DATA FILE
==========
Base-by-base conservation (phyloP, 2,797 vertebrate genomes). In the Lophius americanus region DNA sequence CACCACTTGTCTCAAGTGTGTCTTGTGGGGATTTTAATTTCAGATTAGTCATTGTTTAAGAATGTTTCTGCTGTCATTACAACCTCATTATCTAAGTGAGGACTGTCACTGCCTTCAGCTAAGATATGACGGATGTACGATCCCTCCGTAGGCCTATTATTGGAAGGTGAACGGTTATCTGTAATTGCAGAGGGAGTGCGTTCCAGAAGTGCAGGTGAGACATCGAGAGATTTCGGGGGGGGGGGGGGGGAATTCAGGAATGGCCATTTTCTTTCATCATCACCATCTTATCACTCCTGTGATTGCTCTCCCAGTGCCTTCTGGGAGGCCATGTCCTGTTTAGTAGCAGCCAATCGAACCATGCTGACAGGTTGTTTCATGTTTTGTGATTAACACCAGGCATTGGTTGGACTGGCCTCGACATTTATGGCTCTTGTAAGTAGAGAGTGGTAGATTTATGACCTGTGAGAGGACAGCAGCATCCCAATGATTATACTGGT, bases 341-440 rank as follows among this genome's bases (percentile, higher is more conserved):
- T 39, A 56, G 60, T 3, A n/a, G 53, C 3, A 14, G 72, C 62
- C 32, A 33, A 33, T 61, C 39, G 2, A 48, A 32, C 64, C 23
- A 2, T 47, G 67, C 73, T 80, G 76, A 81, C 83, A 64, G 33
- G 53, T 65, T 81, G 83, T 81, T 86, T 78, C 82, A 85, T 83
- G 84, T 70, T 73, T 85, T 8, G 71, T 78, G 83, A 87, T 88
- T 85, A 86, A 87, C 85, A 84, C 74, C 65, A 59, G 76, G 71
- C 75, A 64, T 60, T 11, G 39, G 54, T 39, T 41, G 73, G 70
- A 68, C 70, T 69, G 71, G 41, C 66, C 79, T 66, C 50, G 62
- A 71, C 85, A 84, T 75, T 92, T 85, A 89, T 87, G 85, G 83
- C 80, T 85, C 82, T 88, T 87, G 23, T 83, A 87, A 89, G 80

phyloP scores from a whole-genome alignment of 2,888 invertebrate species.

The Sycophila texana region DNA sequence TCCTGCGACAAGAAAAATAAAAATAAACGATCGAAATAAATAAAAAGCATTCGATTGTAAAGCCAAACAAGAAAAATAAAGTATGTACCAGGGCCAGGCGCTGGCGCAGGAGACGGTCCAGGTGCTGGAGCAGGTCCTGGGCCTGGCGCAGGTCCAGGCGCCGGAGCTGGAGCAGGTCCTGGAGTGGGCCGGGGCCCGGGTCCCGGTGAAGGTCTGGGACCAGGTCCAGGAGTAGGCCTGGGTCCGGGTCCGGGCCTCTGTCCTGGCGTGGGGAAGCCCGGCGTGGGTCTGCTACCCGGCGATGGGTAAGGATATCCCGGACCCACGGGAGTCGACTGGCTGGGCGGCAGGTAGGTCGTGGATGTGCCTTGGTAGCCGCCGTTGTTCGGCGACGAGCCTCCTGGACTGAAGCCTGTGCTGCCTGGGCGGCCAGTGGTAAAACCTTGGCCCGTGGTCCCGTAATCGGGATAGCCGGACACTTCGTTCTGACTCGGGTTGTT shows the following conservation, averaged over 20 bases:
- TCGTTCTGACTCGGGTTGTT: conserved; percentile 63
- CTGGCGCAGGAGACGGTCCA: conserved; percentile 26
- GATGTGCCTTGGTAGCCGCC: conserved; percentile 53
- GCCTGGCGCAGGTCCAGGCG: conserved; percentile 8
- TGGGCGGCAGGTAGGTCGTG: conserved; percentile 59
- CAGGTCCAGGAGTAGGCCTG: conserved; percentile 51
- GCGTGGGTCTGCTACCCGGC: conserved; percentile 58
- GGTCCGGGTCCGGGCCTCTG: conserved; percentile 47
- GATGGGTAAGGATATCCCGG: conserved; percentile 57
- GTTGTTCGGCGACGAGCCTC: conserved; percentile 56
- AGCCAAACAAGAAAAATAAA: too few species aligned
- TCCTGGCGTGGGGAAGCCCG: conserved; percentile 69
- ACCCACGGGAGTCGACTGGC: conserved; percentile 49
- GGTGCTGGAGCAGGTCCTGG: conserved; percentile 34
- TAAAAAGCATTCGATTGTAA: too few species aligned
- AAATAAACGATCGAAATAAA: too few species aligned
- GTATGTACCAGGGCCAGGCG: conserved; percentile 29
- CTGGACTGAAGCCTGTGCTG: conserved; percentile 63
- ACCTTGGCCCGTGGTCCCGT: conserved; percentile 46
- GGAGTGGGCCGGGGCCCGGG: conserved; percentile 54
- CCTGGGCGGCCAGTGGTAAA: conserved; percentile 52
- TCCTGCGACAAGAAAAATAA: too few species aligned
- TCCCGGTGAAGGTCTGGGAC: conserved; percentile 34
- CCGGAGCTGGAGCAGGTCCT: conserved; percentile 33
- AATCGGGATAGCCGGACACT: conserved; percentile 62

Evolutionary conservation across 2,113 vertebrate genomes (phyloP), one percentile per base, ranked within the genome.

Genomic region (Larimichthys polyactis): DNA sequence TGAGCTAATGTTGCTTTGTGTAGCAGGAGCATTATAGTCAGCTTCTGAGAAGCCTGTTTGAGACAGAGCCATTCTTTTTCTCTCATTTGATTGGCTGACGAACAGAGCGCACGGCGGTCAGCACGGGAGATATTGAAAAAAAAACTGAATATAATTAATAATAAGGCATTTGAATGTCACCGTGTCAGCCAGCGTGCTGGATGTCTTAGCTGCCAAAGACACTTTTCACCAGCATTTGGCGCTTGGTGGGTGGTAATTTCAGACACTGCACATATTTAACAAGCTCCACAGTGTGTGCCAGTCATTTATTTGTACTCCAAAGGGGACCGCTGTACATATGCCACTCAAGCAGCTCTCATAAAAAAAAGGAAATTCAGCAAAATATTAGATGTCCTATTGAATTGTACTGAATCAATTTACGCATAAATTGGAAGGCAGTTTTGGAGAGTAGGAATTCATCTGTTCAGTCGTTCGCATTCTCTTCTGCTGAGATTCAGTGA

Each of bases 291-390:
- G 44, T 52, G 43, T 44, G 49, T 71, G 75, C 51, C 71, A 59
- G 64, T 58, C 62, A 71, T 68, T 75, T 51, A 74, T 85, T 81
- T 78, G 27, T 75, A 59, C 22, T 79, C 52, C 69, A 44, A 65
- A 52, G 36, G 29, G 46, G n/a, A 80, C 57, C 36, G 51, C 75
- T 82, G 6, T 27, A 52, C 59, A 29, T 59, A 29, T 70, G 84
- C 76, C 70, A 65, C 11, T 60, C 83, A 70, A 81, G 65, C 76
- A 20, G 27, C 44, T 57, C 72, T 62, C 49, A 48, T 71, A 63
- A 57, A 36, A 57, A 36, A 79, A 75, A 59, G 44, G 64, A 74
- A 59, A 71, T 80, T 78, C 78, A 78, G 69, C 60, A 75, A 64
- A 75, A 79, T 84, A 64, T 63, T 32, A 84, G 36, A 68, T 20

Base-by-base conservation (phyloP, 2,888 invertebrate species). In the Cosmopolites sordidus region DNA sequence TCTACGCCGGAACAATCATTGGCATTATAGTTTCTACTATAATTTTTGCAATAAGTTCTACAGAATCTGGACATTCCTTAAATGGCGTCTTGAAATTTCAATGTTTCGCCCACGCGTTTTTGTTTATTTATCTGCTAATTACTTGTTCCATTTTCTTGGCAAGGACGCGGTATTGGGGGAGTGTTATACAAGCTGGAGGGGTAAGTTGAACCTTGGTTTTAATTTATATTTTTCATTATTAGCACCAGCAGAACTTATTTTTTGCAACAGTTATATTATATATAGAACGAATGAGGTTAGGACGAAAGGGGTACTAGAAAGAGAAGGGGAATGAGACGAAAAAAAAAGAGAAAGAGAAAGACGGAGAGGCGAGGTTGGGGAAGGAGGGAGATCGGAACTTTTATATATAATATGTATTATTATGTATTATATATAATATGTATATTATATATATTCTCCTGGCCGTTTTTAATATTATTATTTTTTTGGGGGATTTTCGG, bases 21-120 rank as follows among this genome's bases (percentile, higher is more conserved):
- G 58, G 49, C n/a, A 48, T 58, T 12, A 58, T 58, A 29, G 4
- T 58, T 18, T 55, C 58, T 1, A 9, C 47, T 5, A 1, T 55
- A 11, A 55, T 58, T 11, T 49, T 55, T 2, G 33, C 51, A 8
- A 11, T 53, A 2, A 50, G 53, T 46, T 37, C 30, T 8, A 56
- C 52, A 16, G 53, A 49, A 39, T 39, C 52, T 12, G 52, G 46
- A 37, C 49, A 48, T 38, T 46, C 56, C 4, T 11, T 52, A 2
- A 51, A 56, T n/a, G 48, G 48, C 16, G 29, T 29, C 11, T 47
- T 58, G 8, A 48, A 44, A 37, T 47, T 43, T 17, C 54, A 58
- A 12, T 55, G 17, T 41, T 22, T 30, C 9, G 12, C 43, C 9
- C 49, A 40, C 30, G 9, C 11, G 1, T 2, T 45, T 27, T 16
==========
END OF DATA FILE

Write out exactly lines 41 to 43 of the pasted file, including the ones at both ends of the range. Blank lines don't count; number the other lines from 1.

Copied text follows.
Each of bases 291-390:
- G 44, T 52, G 43, T 44, G 49, T 71, G 75, C 51, C 71, A 59
- G 64, T 58, C 62, A 71, T 68, T 75, T 51, A 74, T 85, T 81